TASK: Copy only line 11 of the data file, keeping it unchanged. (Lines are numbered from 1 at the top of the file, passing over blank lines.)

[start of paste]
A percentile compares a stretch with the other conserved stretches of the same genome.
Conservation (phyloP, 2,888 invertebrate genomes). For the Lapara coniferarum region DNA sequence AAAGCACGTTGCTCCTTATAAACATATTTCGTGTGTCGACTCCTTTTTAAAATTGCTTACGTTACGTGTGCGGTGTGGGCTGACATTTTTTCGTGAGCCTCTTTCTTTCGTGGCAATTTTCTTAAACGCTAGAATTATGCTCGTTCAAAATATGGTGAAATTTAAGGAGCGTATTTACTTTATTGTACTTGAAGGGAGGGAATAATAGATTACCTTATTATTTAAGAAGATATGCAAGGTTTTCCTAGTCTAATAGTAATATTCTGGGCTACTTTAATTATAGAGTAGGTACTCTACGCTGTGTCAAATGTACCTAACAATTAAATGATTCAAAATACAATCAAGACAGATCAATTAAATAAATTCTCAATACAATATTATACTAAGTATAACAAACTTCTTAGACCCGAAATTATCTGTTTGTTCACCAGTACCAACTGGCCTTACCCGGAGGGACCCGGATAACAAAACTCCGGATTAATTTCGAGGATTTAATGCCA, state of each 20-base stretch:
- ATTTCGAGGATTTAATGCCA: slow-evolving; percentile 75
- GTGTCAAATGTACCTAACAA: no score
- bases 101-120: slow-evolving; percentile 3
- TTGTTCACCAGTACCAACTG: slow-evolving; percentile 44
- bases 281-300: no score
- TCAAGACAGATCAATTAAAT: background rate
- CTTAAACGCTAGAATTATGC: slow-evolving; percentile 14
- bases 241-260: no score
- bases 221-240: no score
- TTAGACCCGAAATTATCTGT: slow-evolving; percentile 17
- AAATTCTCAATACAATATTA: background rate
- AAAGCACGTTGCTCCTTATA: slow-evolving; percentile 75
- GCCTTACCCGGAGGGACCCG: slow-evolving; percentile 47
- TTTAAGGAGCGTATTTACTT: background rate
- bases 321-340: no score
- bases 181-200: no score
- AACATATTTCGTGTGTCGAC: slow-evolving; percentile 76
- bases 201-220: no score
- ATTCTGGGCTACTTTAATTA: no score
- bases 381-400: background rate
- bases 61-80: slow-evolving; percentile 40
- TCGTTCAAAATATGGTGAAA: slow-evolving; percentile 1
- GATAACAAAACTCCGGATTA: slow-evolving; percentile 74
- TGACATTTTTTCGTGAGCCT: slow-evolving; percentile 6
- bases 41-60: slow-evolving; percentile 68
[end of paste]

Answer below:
- bases 221-240: no score